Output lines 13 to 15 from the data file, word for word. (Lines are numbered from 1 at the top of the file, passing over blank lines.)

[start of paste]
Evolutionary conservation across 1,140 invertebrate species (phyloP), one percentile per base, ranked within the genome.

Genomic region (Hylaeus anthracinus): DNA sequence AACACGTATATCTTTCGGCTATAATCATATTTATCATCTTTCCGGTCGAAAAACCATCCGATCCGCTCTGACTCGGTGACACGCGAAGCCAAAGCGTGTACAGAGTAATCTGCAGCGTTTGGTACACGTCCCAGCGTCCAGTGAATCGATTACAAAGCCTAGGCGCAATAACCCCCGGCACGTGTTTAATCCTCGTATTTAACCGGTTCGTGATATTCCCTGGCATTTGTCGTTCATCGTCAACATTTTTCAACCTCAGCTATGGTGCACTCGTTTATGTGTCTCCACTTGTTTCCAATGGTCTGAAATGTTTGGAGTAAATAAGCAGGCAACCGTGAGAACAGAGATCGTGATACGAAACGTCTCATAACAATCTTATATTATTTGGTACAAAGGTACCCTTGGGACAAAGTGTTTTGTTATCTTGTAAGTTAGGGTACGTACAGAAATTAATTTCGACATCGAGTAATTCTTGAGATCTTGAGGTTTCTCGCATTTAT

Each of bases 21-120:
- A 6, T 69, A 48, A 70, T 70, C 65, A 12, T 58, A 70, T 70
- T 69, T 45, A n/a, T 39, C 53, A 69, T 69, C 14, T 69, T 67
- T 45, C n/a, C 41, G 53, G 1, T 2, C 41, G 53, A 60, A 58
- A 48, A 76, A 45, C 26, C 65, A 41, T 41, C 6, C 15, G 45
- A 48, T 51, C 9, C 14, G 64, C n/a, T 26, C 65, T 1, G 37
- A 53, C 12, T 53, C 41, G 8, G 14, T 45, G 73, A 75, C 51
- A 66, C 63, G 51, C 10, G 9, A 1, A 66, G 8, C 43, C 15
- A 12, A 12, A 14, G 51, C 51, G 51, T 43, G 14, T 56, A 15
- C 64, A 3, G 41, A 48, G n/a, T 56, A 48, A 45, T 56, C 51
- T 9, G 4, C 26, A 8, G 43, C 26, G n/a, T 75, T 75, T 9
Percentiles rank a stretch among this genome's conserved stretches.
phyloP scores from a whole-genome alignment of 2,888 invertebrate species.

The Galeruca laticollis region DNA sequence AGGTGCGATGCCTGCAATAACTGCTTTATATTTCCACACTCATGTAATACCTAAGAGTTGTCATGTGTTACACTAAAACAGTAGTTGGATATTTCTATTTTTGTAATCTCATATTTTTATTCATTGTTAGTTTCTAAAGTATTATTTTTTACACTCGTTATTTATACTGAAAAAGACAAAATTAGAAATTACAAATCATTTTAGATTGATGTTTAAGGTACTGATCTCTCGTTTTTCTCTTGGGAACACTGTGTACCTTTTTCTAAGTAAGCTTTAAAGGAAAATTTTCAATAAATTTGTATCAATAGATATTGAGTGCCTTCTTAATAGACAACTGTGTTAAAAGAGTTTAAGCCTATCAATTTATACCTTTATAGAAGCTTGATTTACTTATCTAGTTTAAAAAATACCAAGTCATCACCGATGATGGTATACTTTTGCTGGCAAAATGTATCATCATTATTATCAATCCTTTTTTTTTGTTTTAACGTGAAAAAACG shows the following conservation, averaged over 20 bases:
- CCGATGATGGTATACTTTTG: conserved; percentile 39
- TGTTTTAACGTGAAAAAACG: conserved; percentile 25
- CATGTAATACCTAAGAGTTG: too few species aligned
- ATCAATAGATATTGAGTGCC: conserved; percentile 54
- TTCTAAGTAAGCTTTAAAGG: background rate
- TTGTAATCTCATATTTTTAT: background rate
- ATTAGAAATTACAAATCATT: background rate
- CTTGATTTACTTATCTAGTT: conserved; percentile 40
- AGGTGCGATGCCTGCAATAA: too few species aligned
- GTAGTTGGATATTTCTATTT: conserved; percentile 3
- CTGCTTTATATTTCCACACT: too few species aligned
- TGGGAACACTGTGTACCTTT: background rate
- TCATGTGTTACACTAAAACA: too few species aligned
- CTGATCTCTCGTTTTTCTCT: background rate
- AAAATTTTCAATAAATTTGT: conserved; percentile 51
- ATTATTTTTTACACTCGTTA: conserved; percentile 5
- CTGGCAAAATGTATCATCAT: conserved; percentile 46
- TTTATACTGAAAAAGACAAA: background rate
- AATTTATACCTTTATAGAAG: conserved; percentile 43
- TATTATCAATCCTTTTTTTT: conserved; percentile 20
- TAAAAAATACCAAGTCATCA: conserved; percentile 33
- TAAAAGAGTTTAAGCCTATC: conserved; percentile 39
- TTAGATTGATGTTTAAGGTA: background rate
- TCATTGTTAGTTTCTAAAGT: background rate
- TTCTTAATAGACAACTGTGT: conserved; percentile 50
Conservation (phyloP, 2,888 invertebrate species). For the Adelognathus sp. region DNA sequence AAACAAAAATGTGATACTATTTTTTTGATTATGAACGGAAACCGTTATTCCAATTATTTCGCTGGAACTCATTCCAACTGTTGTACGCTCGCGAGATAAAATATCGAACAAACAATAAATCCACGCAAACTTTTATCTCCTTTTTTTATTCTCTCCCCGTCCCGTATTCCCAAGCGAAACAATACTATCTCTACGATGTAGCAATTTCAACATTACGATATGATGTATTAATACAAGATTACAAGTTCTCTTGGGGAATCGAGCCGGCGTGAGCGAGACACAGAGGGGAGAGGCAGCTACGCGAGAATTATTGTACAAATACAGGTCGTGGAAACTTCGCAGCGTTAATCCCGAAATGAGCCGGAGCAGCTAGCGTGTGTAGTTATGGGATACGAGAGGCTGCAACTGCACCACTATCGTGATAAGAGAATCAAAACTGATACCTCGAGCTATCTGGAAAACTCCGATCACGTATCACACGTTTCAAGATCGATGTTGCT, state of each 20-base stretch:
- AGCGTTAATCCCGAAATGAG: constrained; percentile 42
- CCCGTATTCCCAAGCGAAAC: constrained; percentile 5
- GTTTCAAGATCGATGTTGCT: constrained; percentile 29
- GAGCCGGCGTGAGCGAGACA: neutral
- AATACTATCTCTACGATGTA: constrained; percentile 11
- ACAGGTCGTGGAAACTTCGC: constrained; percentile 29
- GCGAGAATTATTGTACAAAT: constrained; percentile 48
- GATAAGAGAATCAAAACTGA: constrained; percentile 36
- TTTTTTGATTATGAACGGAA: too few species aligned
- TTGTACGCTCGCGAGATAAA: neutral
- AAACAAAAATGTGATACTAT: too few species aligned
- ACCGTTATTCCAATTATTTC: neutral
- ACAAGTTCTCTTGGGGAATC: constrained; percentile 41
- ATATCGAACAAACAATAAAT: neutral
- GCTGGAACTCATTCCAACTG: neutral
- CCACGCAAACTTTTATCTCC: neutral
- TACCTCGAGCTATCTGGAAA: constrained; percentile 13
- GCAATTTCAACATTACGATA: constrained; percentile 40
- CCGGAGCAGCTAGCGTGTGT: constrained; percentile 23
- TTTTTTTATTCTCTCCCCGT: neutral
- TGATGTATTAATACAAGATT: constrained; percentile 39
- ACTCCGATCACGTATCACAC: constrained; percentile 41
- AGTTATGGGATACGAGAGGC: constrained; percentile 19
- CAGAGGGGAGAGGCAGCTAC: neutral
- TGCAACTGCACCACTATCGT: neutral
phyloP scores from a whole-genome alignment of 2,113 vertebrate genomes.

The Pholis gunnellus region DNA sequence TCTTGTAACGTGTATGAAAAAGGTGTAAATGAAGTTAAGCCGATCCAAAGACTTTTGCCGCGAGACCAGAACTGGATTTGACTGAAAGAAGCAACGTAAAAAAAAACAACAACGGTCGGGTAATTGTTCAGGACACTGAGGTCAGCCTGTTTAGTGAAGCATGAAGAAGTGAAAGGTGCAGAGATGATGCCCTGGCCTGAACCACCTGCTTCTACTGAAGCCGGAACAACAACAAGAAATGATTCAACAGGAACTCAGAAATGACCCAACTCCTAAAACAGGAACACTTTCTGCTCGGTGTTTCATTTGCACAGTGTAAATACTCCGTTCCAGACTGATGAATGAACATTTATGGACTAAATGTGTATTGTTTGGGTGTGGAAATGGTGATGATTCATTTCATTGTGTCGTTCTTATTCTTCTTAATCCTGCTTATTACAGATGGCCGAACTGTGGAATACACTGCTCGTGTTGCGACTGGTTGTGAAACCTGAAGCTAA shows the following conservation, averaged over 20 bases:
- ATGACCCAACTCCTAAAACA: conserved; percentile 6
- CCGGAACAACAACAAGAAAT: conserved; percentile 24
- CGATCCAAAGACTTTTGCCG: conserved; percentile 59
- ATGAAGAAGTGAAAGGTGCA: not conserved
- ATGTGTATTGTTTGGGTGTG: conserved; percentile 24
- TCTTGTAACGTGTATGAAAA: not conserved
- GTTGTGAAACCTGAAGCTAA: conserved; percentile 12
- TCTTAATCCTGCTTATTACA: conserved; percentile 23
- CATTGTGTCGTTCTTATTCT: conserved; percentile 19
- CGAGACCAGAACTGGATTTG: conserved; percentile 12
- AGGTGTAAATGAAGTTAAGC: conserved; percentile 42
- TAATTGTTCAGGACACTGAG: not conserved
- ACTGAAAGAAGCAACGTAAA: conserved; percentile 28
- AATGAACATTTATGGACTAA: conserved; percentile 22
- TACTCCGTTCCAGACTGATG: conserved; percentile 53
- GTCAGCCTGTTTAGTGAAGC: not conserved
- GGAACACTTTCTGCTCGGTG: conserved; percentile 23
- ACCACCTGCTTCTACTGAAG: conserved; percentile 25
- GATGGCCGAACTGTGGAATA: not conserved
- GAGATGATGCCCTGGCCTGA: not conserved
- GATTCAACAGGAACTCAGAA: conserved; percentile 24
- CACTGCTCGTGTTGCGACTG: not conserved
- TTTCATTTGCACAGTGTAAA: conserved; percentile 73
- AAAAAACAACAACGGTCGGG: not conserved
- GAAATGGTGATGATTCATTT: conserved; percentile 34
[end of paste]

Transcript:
- T 9, G 4, C 26, A 8, G 43, C 26, G n/a, T 75, T 75, T 9
Percentiles rank a stretch among this genome's conserved stretches.
phyloP scores from a whole-genome alignment of 2,888 invertebrate species.